Snake Cay

December 18

Rust basking in the beauty surrounding it.

Snake Cay was my idea. Once we replaced our main sail with our spare main, we needed to be able to fold and store the old sail. A main sail is a rather large thing and folding it in Blue Wing’s cockpit proved challenging. We were able to turn it into a more manageable bundle, but not a bundle easily stowed. Back in Florida, we inspected the sails by spreading them out on Greg’s parents’ driveway, then very carefully and deliberately folded them back up. We needed a driveway or something similar with a large and flat surface close to the water where we wouldn’t be in anyone’s way. This was Snake Cay.

Our old mainsail stretched out ready to be folded. Blue Wing waits in the background.

Snake Cay was once the headquarters of Owens-Illinois’s timbering operation in the Abacos. Eventually, when the Abacos were timbered out, the area was abandoned and the area fell into ruins. All that remains is a jagged, beat-down rusty wall that surrounds a large flat area directly adjacent to the water. Just what we needed.

Our visit to the Abacos has mostly been a utilitarian one as we wait for fair winds to take us farther south. Since we were just here earlier this year, there is little surprise or mystery. Our time in Marsh Harbor was spent doing the usual, buying groceries, loading up on rum, stopping by the coffee shop for good internet, and visiting every hardware store in town many times. But, we had never been off of Blue Wing at Snake Cay, so in addition to the folding, we did a little exploring.

Despite being abandoned, there still seems to be a lot happening on this small island. We found at least two good spots to launch small fishing boats, evidenced by the mounds of conch shells piled near them. The Cay also seems to serve as a park and ride. In the morning, a small boat picks people up and then drops them off in the evening. The ruins, of course, are what really interested me about the Cay. The juxtaposition of the rusty serrated metal against the sea and sky was right up my photographic alley.

The ruins of Snake Cay. If you look closely you will see a vehicle at the “park and ride.”
This large bird kept an eye on us as we wandered around the Cay.
The remains of the sea wall surrounding the Cay.
More rust, water, and sky.
Rusty shapes in the water.
We took Fever (our dinghy) for a ride around the anchorage. We did not see a lot of wild life, but the water was pretty.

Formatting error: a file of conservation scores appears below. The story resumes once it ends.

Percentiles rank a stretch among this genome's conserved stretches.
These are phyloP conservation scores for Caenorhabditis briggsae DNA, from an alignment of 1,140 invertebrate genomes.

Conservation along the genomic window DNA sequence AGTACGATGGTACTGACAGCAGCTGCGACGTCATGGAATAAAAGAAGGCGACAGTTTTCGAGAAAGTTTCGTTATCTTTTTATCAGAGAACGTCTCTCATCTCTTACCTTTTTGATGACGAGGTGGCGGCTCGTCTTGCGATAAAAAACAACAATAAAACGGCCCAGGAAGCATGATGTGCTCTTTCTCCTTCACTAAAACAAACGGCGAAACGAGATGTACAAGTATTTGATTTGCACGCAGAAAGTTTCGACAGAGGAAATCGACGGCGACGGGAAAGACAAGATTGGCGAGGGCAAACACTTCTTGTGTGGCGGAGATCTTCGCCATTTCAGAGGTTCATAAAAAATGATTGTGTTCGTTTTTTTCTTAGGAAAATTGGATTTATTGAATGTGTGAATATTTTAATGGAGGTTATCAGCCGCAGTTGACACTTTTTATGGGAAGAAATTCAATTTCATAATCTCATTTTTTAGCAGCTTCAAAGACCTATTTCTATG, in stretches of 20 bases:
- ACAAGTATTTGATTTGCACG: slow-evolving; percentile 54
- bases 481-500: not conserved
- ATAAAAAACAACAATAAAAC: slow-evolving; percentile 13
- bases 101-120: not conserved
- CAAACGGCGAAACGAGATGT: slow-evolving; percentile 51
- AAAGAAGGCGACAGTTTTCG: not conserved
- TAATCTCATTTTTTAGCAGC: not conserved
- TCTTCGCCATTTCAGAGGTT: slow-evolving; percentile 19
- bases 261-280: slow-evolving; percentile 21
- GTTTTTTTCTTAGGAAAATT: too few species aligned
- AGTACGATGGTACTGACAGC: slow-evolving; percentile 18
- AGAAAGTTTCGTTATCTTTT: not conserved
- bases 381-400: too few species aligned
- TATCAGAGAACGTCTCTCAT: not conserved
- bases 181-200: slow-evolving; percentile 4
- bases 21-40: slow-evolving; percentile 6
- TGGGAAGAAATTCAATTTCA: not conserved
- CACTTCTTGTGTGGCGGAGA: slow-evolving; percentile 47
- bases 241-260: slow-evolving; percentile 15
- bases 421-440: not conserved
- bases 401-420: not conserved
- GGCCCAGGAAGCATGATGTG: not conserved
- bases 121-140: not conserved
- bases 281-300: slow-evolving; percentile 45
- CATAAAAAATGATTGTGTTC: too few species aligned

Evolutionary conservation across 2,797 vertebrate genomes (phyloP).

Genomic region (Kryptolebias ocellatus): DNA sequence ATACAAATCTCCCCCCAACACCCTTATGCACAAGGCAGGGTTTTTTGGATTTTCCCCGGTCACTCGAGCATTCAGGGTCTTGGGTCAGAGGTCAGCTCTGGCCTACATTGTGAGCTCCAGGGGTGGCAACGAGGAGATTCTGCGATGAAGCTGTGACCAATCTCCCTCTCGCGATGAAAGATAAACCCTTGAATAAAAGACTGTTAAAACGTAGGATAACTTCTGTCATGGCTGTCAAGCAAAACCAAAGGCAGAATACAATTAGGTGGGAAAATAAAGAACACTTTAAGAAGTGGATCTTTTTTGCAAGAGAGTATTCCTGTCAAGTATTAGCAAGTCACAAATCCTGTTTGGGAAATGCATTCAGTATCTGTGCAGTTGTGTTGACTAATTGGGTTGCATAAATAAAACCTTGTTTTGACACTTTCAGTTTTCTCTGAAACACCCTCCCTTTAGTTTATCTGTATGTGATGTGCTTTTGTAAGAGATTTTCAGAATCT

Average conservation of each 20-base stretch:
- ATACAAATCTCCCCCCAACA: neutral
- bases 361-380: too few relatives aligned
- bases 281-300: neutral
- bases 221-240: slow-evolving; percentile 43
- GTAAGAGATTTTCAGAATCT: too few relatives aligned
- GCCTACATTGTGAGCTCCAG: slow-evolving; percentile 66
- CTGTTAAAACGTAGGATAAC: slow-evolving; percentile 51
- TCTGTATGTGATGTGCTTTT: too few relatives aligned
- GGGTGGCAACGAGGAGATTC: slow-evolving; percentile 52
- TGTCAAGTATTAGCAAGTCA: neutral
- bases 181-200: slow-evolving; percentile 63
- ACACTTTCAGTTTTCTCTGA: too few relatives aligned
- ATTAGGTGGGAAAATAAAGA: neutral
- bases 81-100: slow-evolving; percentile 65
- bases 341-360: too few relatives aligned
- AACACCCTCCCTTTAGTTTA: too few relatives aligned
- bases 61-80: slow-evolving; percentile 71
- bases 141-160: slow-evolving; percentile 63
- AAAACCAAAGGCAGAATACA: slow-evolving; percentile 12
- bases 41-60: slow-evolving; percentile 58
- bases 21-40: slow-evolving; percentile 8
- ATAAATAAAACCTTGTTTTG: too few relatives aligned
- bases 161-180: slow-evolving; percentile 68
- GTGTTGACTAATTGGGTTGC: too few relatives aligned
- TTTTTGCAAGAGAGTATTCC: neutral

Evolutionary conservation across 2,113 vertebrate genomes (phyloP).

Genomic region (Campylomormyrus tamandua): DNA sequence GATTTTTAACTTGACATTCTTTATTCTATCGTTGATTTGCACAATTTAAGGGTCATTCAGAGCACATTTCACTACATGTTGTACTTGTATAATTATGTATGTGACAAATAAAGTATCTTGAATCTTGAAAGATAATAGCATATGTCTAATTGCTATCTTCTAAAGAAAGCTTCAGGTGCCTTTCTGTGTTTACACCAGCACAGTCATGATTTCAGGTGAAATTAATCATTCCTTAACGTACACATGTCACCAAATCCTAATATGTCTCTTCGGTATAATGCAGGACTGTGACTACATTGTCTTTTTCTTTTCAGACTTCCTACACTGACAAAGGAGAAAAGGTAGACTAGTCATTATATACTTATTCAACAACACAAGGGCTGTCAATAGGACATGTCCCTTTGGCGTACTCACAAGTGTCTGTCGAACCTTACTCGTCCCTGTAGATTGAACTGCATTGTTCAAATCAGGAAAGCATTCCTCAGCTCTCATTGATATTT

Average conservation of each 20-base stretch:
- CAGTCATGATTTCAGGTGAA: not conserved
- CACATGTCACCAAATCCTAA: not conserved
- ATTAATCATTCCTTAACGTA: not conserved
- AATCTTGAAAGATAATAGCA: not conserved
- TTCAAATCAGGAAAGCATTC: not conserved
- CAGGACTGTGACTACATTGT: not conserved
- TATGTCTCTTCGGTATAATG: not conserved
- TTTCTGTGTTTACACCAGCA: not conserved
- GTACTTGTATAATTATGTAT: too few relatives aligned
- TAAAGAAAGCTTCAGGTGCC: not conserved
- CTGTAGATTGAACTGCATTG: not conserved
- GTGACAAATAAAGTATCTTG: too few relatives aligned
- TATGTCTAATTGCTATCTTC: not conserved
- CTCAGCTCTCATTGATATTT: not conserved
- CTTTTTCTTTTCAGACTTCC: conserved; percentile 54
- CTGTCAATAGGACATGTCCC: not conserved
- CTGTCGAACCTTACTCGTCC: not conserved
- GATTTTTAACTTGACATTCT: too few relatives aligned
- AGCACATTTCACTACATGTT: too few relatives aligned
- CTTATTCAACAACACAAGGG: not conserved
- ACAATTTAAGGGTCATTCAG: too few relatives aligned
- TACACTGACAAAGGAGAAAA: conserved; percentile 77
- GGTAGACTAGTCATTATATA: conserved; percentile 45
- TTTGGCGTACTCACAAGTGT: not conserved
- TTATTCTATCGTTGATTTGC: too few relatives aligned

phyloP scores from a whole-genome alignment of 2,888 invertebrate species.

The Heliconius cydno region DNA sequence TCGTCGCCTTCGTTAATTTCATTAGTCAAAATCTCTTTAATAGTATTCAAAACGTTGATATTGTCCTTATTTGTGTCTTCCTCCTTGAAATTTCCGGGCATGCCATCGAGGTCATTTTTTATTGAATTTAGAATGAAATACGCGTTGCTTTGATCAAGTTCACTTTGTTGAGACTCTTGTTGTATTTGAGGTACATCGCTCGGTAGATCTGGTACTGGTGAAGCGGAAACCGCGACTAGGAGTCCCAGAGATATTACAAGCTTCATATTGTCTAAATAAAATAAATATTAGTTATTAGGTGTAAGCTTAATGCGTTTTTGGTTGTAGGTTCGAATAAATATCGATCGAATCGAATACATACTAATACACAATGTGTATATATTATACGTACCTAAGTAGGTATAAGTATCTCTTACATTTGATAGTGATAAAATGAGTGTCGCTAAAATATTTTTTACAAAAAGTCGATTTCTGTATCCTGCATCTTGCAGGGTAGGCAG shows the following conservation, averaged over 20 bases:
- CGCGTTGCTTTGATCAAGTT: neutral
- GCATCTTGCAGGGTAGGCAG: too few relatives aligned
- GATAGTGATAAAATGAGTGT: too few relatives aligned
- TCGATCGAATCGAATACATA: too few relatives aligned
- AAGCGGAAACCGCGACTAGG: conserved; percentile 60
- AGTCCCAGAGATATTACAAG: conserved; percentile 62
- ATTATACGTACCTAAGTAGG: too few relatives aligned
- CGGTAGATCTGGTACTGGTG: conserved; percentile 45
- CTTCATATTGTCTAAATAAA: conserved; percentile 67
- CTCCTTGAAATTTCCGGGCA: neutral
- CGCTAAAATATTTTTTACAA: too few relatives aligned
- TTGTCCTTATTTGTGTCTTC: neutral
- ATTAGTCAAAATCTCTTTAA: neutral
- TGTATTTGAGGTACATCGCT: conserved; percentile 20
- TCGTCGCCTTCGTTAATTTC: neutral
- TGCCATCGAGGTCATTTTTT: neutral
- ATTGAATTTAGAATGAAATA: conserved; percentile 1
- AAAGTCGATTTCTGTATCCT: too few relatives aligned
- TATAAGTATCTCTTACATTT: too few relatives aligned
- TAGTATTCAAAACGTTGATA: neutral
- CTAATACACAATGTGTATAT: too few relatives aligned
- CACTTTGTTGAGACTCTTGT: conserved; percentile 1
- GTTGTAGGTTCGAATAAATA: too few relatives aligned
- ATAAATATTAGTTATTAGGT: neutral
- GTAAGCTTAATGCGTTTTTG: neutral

The sun blazes as it sets behind trees at Snake Cay.


7 thoughts on “Snake Cay

  1. nice write up and pics. I must, however, correct you in that the dock belonged to Owens-Illinois Inc, which is a publicly listed company based in Toledo, Ohio. At the time, they owned a Forest products division, which switched from timber to sugar cane. They closed up shop in 1971. They had built several houses on Snake Cay, of which only one is left standing as of 2009, my last visit. I spent a year on Snake Cay as a kid. There was even a school there.

  2. I lived there as well about 1967. I attended1st grade on The Robert Fulton steam ship that had been dry docked there where you photographed the rusty pilings. It was razed when O-I (BAIL) was done with their operation. BAIL was the abbreviation for Bahamas Agricultural Industries Limited which was a legal entity created to work within the Bahamas jurisdiction.

    1. Thanks for your comment and adding to the story. How interesting to go to school on a dry-docked steamship.

  3. What a delight to stumble on this! I was a callow 29 year old when I chartered a 33′ sailboat from Abaco Bahamas Charters in Hopetown, in May of 1967, with 3 friends, Wayne, Dale and Fred. Early in our two week cruise, we sailed to Snake Cay, having no idea what to expect. I was relying entirely on “The Yachtsman’s Guide To The Bahamas”, published by Harry Kline, for information. At Snake Cay, we found the ‘Robert Fulton’, dry docked, and housing a wonderfully friendly community of folks who lived, taught and shopped at the ‘Fulton’, which served as a tiny community center. They immediately embraced the four of us, and brought us into their world. I remember a delightful night (alcohol involved) of singing Broadway show tunes with 3 or 4 locals, in someone’s apartment, late at night, aboard the ‘Fulton’. At the end of the L-shaped Owens-Illinois dock, timber was constantly being loaded onto ships, with heavy equipment moving around, which made for a less than glamorous setting, with lots of dust and noise. Nevertheless, the people were wonderful. We met several people who became close to us in a short time, teachers, clerks, etc.. After a day or so at the Snake Cay dock, we loaded beer aboard, embarked 3 lovely local ladies from the ‘Fulton’, and sailed up to Treasure Cay, which at the time (1967) was just being built. We docked in their new marina, enjoyed some time on their ‘mile long beach’, and went to a giant luau. It was one of the defining experiences of my life. I’m sadly depressed that it’s all gone, now.

  4. I lived on Snake Cay as a little girl. My dad worked with Owens Illinois sugar cane. He stayed on the Robert Fulton until our home was ready on Snake Cay. We lived in house 5 and the school was in house 1. I went to first and second grade there in the late 60s. We moved back to the States for my dad to attend seminary in 1970 before the company closed. I went to the light house on Hope Town for my field trips in first and second grade. My memories are mostly about the beautiful water and snorkeling. We would go out the back door and down the hill to the ocean. Robyn Jimmerson

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